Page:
The Chapel Hill News
The Raleigh News & Observer
March 18, 2009
Newspaper reports of an improbable cougar sighting in Chapel Hill remind me of my own backyard encounters with a feral feline.
My family moved here from Chicago four years ago. Our house is in the Oaks Villas, a spec of a subdivision alongside the hunting ground on the east side of town. The heavily wooded land is home to all sorts of Carolina wildlife that urbanites rarely see: snakes, frogs, hawks, owls. And of course there are plenty of deer, whose numbers swell each year until the hunters arrive.
I have mixed feelings about hunting. Sometimes I wonder if it’s just a vestigial and violent human instinct we could now do without. But I also realize the crucial role hunters play in maintaining balance in the modern ecosystem, one in which natural predators of animals such as deer are all but gone. In any event, it did take me some getting used to living so close to a game land. When a quiet breakfast is interrupted by the sound of gunshots, part of me still wants to drop to the floor and call 911.
One evening we heard something more alarming than gunfire. It was the piercing wail of some animal crying out—screaming really—coming from just inside the woods. Our dog Raleigh went absolutely berserk, lunging so hard at the windows I thought he just might crash through. Stepping tentatively onto the back porch, we tried to figure out what in the world could be wailing like this. We didn’t go dare go outside.
The next night we heard it again, just after sunset. This time it lasted for several minutes and I went out for a look. Directing a flashlight from the edge of the woods to the source of the cry, I saw a stout furry animal about a foot and a half long with the pointy ears of a cat but no sign of a tail. It hissed at the beam of light, fearless, which is more than I can say for myself. I snapped off the flashlight and danced my way back up the stairs and into the house, where a quick bit of googling told us we had a bobcat.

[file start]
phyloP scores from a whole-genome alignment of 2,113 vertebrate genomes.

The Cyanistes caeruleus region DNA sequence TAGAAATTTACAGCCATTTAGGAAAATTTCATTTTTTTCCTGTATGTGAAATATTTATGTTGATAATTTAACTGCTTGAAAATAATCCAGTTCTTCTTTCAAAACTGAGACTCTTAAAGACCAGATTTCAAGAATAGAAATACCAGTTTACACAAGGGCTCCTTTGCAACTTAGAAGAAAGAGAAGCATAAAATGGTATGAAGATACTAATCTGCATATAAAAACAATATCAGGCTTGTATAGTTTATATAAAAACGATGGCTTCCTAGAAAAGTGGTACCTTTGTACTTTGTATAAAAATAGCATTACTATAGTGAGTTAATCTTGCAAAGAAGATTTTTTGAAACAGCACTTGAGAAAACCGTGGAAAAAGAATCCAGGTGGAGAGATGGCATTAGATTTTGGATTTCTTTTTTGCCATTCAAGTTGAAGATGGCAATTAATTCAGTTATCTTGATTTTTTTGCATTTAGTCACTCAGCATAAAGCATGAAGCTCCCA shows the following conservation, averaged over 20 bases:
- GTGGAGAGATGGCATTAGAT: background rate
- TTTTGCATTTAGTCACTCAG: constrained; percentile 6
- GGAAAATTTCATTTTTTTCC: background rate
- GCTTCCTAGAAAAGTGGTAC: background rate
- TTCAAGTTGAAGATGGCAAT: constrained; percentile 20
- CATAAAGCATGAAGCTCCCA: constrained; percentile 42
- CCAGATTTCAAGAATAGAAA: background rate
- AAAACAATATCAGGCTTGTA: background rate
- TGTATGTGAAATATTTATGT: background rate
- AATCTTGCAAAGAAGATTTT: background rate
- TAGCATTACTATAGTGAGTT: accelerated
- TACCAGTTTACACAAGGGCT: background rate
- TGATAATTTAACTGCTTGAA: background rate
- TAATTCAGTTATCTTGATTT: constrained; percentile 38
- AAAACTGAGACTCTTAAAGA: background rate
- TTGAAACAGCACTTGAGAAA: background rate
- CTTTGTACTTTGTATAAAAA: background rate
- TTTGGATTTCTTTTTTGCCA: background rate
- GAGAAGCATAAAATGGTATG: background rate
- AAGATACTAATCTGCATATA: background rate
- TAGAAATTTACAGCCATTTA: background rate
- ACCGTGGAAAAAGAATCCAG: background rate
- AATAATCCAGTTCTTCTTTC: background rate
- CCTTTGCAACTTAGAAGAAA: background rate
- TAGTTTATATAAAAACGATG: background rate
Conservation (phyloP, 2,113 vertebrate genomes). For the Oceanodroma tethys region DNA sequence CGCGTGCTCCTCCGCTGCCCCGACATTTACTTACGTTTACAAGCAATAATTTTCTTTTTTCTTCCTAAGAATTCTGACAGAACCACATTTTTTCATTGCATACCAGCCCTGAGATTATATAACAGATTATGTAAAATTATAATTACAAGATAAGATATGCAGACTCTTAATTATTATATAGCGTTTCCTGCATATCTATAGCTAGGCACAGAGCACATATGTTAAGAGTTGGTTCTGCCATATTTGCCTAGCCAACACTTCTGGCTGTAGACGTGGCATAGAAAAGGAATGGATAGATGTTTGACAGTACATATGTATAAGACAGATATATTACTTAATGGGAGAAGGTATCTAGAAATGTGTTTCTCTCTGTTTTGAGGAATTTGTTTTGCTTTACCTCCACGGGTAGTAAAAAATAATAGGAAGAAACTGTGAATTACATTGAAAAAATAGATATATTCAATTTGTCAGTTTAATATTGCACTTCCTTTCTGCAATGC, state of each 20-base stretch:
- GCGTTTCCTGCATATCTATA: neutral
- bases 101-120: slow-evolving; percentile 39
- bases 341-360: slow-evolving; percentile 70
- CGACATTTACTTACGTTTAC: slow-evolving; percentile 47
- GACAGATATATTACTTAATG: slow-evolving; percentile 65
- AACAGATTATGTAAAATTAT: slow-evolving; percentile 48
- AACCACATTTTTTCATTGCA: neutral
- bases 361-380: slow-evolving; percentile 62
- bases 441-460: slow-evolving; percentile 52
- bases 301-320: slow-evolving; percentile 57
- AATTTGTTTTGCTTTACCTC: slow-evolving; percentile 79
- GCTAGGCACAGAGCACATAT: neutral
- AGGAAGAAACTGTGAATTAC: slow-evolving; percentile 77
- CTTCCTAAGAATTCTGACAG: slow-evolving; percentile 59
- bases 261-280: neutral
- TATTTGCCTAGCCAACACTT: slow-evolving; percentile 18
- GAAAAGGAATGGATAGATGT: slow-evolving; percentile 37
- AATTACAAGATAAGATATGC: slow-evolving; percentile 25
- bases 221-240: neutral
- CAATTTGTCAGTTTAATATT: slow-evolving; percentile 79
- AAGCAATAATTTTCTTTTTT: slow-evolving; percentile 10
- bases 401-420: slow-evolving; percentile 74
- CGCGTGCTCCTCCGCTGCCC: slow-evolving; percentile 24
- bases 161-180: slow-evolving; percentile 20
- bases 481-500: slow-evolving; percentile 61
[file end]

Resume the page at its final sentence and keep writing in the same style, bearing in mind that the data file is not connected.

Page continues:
A bobcat! My wife and kids feared for little Raleigh, but I just thought it was the coolest thing yet about living in Chapel Hill. It appears the cat was just doing what bobcats do, patrolling the perimeter of its home territory. And I just loved it. Some weeks we heard the cat two or three nights in a row. Other times nearly a week would go by between visits.
The cat always came at night, until early one morning about six or eight weeks after the first encounter. I was sitting at my computer beside an open window just after sunrise when I heard the bobcat, this time a ways off in the distance. It was the same sound as always, which was no longer jarring but oddly comforting. I suppose it had simply become one of the sounds of home.
It put a smile on my face as I stepped close to the window for a listen. That’s when I heard the gunshot. Just a single round, its sound echoing off the trees, followed by silence. A very long silence.
I waited several days before telling my family. Every night I’d listen to the woods as the sun went down, hoping beyond hope the gunshot and silencing of the cat was just coincidental timing. But never again did I hear the unmistakable cry of our bobcat.
We still hear the remarkable bard owls, which sound like squawking monkeys when they get riled up. Every spring the ensemble of chorus frogs gets to singing so loud you can hardly talk over it. And our dog Raleigh even managed one afternoon to get too close to a copperhead passing through our backyard, giving him a fat lip and valuable life lesson.
It is still quite beautiful here in Chapel Hill in our house by the woods. It was more beautiful when there was a bobcat out there. But still I count my blessings for getting to live where we do.